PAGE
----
What does it mean to lose your roots—within your culture, within your family—and what happens when you find them?
Nicole Chung was born severely premature, placed for adoption by her Korean parents, and raised by a white family in a sheltered Oregon town. From early childhood, she heard the story of her adoption as a comforting, prepackaged myth. She believed that her biological parents had made the ultimate sacrifice in the hopes of giving her a better life; that forever feeling slightly out of place was simply her fate as a transracial adoptee. But as she grew up—facing prejudice her adoptive family couldn’t see, finding her identity as an Asian American and a writer, becoming ever more curious about where she came from—she wondered if the story she’d been told was the whole truth.
With warmth, candor, and startling insight, Chung tells of her search for the people who gave her up, which coincided with the birth of her own child. All You Can Ever Know is a profound, moving chronicle of surprising connections and the repercussions of unearthing painful family secrets—vital reading for anyone who has ever struggled to figure out where they belong.
Nicole Chung, All You Can Ever Know
All You Can Ever Know resonated with me on several levels. Chung’s story and writing captivated me from the get-go. Although I was not adopted in the traditional way, my mom was deceitful in leading me to believe my stepdad was my biological father. When I was born, my mom cleverly left my biological father’s name from the birth certificate. When she married my stepdad years later, she updated my birth certificate and added his name as my father. I was not made aware of this action until years later. I have a vague memory of going to the first grade and having my mom’s last name. When I returned the following year for second grade, my last name was different.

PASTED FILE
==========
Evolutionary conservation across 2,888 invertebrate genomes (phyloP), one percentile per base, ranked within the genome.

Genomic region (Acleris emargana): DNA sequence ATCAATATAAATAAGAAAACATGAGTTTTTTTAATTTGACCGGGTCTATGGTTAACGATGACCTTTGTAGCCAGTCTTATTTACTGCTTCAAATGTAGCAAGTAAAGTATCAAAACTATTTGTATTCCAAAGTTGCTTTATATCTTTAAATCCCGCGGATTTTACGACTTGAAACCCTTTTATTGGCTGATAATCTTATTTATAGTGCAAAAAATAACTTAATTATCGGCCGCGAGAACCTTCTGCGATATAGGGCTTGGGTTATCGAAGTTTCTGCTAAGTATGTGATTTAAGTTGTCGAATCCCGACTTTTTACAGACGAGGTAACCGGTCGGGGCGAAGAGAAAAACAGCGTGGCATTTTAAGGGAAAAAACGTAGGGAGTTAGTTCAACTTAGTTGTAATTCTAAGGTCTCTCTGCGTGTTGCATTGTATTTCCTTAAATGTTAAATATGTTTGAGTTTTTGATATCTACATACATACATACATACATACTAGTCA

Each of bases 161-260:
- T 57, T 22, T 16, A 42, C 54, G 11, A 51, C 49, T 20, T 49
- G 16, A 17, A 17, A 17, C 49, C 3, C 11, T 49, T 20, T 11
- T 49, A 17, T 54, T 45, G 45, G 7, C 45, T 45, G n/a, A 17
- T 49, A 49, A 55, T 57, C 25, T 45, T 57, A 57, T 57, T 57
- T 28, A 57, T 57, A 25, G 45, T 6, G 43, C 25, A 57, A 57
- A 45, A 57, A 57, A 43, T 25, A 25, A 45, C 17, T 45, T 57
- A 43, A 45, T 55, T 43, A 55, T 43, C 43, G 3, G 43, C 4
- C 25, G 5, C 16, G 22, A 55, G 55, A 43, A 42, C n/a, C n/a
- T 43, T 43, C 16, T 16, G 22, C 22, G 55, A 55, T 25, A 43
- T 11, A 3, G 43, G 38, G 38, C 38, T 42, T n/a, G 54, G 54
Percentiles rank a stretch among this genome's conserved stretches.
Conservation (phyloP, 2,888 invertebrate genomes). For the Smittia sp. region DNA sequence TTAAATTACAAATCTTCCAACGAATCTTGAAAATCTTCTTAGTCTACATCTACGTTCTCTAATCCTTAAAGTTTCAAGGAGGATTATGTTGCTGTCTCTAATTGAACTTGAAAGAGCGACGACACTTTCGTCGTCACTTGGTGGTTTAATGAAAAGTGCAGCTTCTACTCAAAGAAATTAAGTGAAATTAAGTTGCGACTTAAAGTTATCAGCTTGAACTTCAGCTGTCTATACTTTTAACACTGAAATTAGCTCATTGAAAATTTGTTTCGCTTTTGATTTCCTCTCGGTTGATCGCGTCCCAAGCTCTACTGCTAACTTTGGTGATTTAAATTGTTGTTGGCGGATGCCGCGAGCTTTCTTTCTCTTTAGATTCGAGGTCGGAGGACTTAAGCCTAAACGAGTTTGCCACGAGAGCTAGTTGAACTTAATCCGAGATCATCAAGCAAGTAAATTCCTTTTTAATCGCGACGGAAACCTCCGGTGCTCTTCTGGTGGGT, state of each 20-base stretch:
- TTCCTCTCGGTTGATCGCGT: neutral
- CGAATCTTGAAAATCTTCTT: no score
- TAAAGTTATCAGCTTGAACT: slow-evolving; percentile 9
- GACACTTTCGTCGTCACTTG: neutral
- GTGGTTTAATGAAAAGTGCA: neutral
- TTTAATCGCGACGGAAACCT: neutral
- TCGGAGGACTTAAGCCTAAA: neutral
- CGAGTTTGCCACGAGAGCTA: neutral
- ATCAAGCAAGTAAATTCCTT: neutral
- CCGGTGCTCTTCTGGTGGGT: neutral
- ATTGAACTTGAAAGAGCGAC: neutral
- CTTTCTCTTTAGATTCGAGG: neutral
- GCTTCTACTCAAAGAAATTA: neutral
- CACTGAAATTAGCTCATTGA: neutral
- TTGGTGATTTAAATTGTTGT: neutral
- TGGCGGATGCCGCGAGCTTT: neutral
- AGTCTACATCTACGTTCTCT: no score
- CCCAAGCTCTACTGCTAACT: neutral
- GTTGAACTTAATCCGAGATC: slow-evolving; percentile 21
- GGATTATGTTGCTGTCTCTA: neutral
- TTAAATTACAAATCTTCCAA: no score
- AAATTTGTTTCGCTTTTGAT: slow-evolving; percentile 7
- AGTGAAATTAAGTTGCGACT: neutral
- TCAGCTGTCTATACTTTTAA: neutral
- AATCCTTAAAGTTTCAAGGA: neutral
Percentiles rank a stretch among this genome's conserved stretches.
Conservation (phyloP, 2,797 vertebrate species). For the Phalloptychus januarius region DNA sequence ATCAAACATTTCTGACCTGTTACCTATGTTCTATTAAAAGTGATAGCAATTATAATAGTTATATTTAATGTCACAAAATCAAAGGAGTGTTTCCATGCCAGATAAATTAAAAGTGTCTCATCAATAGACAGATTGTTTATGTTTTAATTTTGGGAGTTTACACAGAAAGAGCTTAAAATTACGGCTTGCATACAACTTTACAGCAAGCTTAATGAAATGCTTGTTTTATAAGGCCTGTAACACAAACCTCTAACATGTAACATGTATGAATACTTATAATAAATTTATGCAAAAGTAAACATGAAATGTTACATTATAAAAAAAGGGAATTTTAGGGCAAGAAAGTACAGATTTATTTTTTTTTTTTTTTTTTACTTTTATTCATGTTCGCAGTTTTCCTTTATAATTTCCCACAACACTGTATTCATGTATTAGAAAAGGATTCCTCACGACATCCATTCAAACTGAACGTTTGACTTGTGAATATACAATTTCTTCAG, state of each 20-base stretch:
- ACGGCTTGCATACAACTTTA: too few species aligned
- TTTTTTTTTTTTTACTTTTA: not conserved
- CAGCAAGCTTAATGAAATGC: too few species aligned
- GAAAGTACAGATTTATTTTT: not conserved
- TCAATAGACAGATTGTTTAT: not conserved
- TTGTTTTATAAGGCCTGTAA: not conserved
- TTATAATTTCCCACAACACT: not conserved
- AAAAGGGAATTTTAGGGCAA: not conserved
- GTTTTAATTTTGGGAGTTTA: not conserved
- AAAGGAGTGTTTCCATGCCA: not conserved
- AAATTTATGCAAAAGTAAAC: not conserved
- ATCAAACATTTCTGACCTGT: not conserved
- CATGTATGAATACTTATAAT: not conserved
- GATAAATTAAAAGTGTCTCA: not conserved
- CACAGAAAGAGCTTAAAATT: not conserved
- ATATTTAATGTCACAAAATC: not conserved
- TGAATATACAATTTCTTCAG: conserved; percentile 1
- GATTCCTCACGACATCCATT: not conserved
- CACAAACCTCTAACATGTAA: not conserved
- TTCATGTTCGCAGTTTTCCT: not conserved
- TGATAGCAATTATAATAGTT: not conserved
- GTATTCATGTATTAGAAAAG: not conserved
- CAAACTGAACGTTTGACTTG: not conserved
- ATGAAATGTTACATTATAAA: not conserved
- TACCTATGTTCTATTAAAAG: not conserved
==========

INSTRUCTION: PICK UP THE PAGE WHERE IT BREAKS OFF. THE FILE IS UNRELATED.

When I was 12-years-old a distant cousin informed me of my real father’s name. I did not believe him and he suggested I ask my mom. Eventually, the truth and secret came to light. I was shocked and notably upset. It was one of the most difficult times in my life and one I buried deep for years. Reading All You Can Ever Know flooded me with immense feelings and long forgotten memories. The search for my biological father began when I was 13-years-old. It took me thirty-one years to locate him and his family. Sadly, my father passed away in 1995, when I was 21-years-old. I often think about how different our lives might have been if we were in each other’s worlds. Chung’s beautifully written memoir attests how important and necessary it is to know where one comes from. I highly recommend this book not just to adoptees, but to anyone searching or who
Thank you to Edelweiss and Catapult for an advanced copy of the book in exchange for an honest review. Not only did I buy myself a copy, but I’ve also been lucky enough to meet Nicole twice!